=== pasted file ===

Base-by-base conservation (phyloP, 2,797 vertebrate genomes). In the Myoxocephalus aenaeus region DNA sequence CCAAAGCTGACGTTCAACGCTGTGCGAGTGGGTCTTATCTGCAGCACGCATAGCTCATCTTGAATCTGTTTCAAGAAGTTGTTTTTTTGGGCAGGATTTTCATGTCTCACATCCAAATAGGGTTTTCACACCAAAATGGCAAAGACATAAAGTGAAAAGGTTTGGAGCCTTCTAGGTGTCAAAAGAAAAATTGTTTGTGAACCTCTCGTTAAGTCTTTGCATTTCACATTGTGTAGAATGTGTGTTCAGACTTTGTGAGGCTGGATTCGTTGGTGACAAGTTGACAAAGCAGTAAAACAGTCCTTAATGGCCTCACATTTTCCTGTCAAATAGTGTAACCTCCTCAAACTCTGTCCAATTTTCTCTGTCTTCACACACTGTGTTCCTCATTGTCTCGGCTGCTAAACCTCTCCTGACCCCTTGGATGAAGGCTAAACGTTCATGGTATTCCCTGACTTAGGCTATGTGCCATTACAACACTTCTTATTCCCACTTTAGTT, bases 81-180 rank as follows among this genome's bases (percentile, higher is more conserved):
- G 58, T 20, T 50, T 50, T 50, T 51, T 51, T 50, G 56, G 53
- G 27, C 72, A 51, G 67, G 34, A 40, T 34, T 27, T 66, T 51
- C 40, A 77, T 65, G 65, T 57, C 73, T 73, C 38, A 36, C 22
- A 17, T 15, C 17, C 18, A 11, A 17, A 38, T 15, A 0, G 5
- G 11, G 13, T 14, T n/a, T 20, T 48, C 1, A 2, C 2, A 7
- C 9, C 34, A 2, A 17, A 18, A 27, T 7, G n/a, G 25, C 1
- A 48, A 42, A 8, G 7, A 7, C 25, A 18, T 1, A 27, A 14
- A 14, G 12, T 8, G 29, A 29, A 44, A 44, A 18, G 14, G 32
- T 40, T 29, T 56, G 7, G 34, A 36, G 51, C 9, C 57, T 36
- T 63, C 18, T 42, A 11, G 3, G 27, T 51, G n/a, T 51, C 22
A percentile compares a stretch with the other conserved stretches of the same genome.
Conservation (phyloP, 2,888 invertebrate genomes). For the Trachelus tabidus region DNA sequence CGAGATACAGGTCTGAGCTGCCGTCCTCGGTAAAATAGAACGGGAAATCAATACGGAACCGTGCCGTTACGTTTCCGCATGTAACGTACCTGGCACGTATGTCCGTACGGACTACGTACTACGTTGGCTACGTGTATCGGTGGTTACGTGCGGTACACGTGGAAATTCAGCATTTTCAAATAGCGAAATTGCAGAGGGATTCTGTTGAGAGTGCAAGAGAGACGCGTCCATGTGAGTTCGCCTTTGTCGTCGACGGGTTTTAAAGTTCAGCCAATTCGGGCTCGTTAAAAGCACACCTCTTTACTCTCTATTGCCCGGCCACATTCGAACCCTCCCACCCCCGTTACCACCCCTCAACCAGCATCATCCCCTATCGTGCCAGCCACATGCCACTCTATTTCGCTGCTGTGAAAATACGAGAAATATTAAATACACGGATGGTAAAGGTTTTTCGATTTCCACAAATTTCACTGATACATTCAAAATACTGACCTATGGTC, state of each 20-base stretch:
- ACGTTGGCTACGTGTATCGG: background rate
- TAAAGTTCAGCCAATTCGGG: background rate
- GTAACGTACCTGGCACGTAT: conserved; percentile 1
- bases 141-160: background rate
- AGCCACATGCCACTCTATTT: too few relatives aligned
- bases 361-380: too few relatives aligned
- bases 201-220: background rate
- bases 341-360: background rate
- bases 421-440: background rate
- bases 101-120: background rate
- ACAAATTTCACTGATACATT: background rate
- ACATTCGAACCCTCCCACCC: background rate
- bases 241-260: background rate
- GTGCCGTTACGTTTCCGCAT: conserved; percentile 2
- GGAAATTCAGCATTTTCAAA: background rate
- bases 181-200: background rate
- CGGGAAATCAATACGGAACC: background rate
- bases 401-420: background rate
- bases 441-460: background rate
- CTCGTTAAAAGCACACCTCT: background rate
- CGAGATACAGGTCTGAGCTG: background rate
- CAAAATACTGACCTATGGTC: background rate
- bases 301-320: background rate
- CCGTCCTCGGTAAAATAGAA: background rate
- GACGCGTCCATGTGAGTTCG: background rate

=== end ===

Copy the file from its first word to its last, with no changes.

Base-by-base conservation (phyloP, 2,797 vertebrate genomes). In the Myoxocephalus aenaeus region DNA sequence CCAAAGCTGACGTTCAACGCTGTGCGAGTGGGTCTTATCTGCAGCACGCATAGCTCATCTTGAATCTGTTTCAAGAAGTTGTTTTTTTGGGCAGGATTTTCATGTCTCACATCCAAATAGGGTTTTCACACCAAAATGGCAAAGACATAAAGTGAAAAGGTTTGGAGCCTTCTAGGTGTCAAAAGAAAAATTGTTTGTGAACCTCTCGTTAAGTCTTTGCATTTCACATTGTGTAGAATGTGTGTTCAGACTTTGTGAGGCTGGATTCGTTGGTGACAAGTTGACAAAGCAGTAAAACAGTCCTTAATGGCCTCACATTTTCCTGTCAAATAGTGTAACCTCCTCAAACTCTGTCCAATTTTCTCTGTCTTCACACACTGTGTTCCTCATTGTCTCGGCTGCTAAACCTCTCCTGACCCCTTGGATGAAGGCTAAACGTTCATGGTATTCCCTGACTTAGGCTATGTGCCATTACAACACTTCTTATTCCCACTTTAGTT, bases 81-180 rank as follows among this genome's bases (percentile, higher is more conserved):
- G 58, T 20, T 50, T 50, T 50, T 51, T 51, T 50, G 56, G 53
- G 27, C 72, A 51, G 67, G 34, A 40, T 34, T 27, T 66, T 51
- C 40, A 77, T 65, G 65, T 57, C 73, T 73, C 38, A 36, C 22
- A 17, T 15, C 17, C 18, A 11, A 17, A 38, T 15, A 0, G 5
- G 11, G 13, T 14, T n/a, T 20, T 48, C 1, A 2, C 2, A 7
- C 9, C 34, A 2, A 17, A 18, A 27, T 7, G n/a, G 25, C 1
- A 48, A 42, A 8, G 7, A 7, C 25, A 18, T 1, A 27, A 14
- A 14, G 12, T 8, G 29, A 29, A 44, A 44, A 18, G 14, G 32
- T 40, T 29, T 56, G 7, G 34, A 36, G 51, C 9, C 57, T 36
- T 63, C 18, T 42, A 11, G 3, G 27, T 51, G n/a, T 51, C 22
A percentile compares a stretch with the other conserved stretches of the same genome.
Conservation (phyloP, 2,888 invertebrate genomes). For the Trachelus tabidus region DNA sequence CGAGATACAGGTCTGAGCTGCCGTCCTCGGTAAAATAGAACGGGAAATCAATACGGAACCGTGCCGTTACGTTTCCGCATGTAACGTACCTGGCACGTATGTCCGTACGGACTACGTACTACGTTGGCTACGTGTATCGGTGGTTACGTGCGGTACACGTGGAAATTCAGCATTTTCAAATAGCGAAATTGCAGAGGGATTCTGTTGAGAGTGCAAGAGAGACGCGTCCATGTGAGTTCGCCTTTGTCGTCGACGGGTTTTAAAGTTCAGCCAATTCGGGCTCGTTAAAAGCACACCTCTTTACTCTCTATTGCCCGGCCACATTCGAACCCTCCCACCCCCGTTACCACCCCTCAACCAGCATCATCCCCTATCGTGCCAGCCACATGCCACTCTATTTCGCTGCTGTGAAAATACGAGAAATATTAAATACACGGATGGTAAAGGTTTTTCGATTTCCACAAATTTCACTGATACATTCAAAATACTGACCTATGGTC, state of each 20-base stretch:
- ACGTTGGCTACGTGTATCGG: background rate
- TAAAGTTCAGCCAATTCGGG: background rate
- GTAACGTACCTGGCACGTAT: conserved; percentile 1
- bases 141-160: background rate
- AGCCACATGCCACTCTATTT: too few relatives aligned
- bases 361-380: too few relatives aligned
- bases 201-220: background rate
- bases 341-360: background rate
- bases 421-440: background rate
- bases 101-120: background rate
- ACAAATTTCACTGATACATT: background rate
- ACATTCGAACCCTCCCACCC: background rate
- bases 241-260: background rate
- GTGCCGTTACGTTTCCGCAT: conserved; percentile 2
- GGAAATTCAGCATTTTCAAA: background rate
- bases 181-200: background rate
- CGGGAAATCAATACGGAACC: background rate
- bases 401-420: background rate
- bases 441-460: background rate
- CTCGTTAAAAGCACACCTCT: background rate
- CGAGATACAGGTCTGAGCTG: background rate
- CAAAATACTGACCTATGGTC: background rate
- bases 301-320: background rate
- CCGTCCTCGGTAAAATAGAA: background rate
- GACGCGTCCATGTGAGTTCG: background rate